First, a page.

You can’t have anything you want.

“You can have anything you want if you want it badly enough. You can be anything you want to be, do anything you set out to accomplish if you hold to that desire with singleness of purpose.”

So said Abraham Lincoln, presumably whilst sharpening an ax. He also appeared in the video for Gay Bar by Electric 6, remember, so he was a man of many and diverse talents. But he’s wrong of course, because talent, luck and hard work all matter more than the nebulous ‘want’. You cannot have a yacht unless you have the money to purchase one and you cannot play cricket for England unless you have Stokes-like talent.

Teddy Roosevelt was closer to the mark with this one:

“Nothing in the world is worth having or worth doing unless it means effort, pain, difficulty… I have never in my life envied a human being who led an easy life. I have envied a great many people who led difficult lives and led them well.”

The effort. The struggle. The time invested. The desire to succeed and achieve that is so great that we can overcome obstacles that litter the path.

Then we come to this article in today’s Australian, showing that despite increased investment in education, performance in NAPLAN has flatlined since its inception in 2008. The NAPLAN tests are far from perfect, but to blame NAPLAN (as some choose to do) is odd. Don’t blame the messenger because you don’t like the message.

Now look at the comments in the article; from educators, research fellows and academics, highlighting what needs to be done (and what is being done in Schools that show good outcomes/improvement):

‘Explicit teaching methods and targeted interventions for students who needed it…’

‘We need to focus on explicit, whole-class teaching, set high ­expectations and reintroduce memorisation and rote learning…’

See how far we have moved away from sound principles of education, such that the statements above are seen as necessary solutions, rather than just stuff everyone should be doing as a matter of course. The more we listen to futurists, tech-salesmen and Sir Ken, the more we move away from what’s necessary when it comes to mastering English and Mathematics. Unlocking and harnessing creativity comes from a solid grasp of the basics – a second-nature fluency that allows creative thought to be articulated and number problems to be solved with elegant solutions.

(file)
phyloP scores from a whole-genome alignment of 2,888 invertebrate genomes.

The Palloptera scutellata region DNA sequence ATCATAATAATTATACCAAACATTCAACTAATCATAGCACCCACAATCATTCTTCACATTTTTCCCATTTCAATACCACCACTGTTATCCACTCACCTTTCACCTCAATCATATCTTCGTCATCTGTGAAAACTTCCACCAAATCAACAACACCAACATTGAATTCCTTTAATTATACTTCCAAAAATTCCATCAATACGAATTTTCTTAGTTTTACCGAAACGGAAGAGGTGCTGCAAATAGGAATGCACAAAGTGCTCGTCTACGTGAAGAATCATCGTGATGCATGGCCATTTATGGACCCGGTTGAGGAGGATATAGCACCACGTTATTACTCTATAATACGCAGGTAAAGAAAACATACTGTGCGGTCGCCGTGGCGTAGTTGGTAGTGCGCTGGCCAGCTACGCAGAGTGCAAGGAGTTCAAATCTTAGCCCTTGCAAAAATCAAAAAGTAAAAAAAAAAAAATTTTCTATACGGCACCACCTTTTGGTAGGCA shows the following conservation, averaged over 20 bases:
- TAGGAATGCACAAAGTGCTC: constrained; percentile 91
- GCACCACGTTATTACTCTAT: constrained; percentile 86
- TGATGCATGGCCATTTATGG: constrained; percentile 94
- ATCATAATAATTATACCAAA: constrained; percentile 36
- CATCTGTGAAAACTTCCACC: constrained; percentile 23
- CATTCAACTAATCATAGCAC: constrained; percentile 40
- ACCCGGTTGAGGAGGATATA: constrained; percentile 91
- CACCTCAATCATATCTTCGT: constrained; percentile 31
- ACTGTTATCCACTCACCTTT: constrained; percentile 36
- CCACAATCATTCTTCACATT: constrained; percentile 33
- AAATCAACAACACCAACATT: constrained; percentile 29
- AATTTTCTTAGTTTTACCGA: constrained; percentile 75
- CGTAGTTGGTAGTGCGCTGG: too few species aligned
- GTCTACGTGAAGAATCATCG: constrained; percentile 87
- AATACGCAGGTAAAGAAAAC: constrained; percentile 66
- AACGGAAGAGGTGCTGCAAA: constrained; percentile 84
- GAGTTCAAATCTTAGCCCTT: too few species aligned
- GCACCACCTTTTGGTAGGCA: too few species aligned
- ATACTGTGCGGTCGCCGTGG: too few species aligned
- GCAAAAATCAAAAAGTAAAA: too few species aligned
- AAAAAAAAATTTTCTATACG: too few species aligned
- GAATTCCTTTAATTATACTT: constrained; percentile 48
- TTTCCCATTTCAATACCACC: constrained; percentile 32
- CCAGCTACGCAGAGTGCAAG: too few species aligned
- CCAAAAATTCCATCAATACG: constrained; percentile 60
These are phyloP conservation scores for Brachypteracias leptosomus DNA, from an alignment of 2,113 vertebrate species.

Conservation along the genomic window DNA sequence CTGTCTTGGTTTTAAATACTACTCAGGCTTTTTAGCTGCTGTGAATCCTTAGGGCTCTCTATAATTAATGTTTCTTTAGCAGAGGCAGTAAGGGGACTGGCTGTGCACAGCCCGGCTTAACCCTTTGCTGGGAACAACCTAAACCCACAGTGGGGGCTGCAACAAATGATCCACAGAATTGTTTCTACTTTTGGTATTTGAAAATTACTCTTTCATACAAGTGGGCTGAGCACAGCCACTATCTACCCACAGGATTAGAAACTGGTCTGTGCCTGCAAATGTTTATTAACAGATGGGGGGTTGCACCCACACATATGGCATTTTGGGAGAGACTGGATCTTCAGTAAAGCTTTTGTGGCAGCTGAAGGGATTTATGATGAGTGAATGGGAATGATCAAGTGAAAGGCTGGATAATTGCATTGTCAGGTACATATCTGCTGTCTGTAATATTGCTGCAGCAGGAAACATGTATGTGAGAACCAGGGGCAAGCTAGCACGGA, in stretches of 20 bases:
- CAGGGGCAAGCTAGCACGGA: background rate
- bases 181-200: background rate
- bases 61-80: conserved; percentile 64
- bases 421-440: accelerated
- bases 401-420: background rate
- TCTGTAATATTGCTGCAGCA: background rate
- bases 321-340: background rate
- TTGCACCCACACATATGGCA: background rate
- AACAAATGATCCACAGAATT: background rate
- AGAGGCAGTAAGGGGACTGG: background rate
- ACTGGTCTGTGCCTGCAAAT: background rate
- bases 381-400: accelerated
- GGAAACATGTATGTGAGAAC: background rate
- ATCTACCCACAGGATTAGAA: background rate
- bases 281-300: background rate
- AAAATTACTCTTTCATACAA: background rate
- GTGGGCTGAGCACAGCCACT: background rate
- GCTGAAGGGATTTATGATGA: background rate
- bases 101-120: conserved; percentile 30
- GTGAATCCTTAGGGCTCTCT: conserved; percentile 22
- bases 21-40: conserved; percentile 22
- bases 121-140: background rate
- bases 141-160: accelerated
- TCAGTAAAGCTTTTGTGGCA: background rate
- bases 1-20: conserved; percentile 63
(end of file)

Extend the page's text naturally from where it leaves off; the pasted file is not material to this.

But amidst all the hand-wringing about what Schools should be doing to improve reading, writing and doing sums, there’s another oft-unmentioned group with a significant responsibility: parents.

We all want our children to read and write fluently, but do we (as parents) want it badly enough? Encouraging, (nay, forcing,) your children to read; setting an example by reading yourself; discussing the books with your children; making them feel clever by reading clever books; helping them when they trip over words; taking them to the library on a Saturday morning as well as to footy. You can do this.

If we’re serious as a country about improving standards in Maths and (especially) English, we cannot afford to outsource everything to teachers and Schools.

I interviewed a boy for a place at School recently, and I asked the young chap what book he had enjoyed recently. His mother leant across, put her hand on his, looked me in the eye and said ‘he doesn’t read’. ‘He will when he comes here’, I said, and then we talked about dinosaurs for a while.


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